The second phase of salvation is known as “the fruits of the gospel.” This is a subjective experience produced by the Holy Spirit in the life of the believer who has accepted the gospel by faith, experienced the new birth, and who is walking in the Spirit (see Galatians 5:16, 22, 23). In saving us from sin, Christ not only saved us from death to life, from condemnation to justification, but He also saved us from sinful living to a life of good works (see Titus 2:11-14; 3:8; John 14:12). The gospel is not only the means of our justification and acceptance into heaven; it is also the basis of holy living and good works here and now (see Ephesians 2:8-10). Scripture refers to this holy living, or fruit bearing, as sanctification.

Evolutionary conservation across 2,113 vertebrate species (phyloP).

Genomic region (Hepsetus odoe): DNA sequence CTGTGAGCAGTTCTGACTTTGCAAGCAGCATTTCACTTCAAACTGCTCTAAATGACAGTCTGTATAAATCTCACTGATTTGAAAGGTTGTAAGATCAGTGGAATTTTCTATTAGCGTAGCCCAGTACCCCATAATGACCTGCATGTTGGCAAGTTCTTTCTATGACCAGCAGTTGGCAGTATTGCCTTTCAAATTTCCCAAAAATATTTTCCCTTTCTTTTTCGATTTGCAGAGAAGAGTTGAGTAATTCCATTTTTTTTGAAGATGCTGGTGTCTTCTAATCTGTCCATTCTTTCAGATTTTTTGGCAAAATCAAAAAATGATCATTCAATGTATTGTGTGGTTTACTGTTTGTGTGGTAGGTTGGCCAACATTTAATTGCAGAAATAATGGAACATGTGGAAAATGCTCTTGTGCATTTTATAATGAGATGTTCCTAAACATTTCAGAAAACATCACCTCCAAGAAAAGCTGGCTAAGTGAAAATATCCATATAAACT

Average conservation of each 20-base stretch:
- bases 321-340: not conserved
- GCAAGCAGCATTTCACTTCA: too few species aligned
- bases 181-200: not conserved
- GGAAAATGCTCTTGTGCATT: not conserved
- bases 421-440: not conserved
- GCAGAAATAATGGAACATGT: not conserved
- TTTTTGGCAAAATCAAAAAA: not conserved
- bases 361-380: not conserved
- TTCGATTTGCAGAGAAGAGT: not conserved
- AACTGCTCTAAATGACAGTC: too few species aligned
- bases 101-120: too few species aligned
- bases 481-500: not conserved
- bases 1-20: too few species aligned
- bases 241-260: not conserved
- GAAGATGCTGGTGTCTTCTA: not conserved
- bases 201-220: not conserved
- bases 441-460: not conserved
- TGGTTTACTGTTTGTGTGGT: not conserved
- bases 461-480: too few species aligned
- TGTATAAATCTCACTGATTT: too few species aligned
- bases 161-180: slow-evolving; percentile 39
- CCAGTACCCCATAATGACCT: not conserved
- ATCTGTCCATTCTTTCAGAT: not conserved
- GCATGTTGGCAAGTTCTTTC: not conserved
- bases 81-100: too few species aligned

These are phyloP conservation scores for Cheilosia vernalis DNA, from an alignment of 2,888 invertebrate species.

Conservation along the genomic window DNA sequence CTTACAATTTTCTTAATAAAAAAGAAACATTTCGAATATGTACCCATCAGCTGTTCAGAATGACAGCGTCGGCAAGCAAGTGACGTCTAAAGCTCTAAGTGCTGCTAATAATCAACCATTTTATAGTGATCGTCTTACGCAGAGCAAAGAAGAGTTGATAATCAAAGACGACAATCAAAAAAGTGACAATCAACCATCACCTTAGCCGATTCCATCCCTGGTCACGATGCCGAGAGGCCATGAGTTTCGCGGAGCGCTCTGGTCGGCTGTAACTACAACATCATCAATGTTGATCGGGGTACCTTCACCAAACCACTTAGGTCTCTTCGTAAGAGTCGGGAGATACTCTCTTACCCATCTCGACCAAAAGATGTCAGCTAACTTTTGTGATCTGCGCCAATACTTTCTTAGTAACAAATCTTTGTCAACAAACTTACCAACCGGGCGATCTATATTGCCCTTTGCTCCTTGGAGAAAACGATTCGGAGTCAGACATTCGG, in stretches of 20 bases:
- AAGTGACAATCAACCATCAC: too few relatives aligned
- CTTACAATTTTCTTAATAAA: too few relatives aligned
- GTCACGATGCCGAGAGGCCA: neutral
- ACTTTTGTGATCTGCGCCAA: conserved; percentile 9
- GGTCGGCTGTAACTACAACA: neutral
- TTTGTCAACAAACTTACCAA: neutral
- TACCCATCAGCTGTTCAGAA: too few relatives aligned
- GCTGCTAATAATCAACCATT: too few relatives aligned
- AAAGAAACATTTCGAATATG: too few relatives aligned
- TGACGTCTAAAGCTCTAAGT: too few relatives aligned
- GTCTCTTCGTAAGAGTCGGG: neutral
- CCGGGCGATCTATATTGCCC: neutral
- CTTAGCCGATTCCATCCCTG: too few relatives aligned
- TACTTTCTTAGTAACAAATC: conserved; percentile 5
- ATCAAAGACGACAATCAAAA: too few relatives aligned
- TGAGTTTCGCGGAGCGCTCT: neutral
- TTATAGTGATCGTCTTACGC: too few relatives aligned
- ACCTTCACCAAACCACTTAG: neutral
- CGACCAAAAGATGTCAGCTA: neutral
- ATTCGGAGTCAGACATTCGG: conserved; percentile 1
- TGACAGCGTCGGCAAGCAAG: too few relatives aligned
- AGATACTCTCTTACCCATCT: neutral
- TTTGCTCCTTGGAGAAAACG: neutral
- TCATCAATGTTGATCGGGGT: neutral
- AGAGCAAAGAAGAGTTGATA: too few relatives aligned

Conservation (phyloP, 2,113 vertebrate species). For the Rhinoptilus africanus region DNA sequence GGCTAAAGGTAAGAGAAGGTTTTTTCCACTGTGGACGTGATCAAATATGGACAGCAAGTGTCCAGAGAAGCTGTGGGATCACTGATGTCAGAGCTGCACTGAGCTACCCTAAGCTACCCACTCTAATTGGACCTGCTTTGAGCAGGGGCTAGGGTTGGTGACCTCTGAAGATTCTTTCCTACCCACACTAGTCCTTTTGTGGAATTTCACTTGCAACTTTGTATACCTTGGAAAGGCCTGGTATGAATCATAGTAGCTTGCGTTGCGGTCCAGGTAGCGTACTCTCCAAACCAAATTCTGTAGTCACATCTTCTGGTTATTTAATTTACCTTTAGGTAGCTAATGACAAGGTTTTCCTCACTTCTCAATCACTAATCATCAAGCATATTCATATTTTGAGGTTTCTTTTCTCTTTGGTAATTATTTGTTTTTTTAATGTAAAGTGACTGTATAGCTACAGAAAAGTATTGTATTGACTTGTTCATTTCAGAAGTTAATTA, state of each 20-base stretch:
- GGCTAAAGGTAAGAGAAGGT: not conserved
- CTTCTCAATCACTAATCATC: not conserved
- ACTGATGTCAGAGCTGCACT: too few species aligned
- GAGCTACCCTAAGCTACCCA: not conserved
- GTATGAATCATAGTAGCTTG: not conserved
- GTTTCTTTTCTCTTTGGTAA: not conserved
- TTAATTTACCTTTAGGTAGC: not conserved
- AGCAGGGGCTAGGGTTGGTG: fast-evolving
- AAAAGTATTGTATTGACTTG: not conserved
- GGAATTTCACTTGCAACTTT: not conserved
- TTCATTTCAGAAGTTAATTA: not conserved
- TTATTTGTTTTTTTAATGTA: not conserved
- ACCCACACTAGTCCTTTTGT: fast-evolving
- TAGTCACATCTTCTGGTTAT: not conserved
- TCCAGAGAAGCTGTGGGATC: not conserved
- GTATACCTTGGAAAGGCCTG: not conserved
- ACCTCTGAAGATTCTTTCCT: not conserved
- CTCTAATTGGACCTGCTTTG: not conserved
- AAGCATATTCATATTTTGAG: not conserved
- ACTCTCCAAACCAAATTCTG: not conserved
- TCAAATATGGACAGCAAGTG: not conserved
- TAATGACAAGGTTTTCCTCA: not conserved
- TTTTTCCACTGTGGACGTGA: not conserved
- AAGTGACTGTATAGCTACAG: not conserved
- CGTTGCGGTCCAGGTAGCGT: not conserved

Sanctification, like justification, also comes to us by faith. These fruits do not contribute one iota towards our justification, or entitlement to heaven. Instead, they witness to the salvation we already possess in Christ by faith and, therefore, indicate that we are fit for heaven. Although sanctification is certainly good news, we must never equate it with the gospel. Sanctification is the fruit of the gospel. Failure to distinguish justification from sanctification has produced the spiritual insecurity common among so many Adventists. We need to keep in mind that the believer’s justification is based on a finished work, the gospel, but sanctification, as a subjective experience, is an ongoing process that will continue as long as life will last. Through the gospel, the believer stands perfect in Christ; this is the basis of his or her assurance. Good works — sanctification — are not the basis of assurance, but they prove that the believer’s faith is genuine and not a sham (see James 2:14-26). A genuine justification by faith must express itself in behavior. Therefore, it will always produce good works (see Matthew 13:23) even though these works may not be apparent to the believer himself (see Matthew 25:37-39).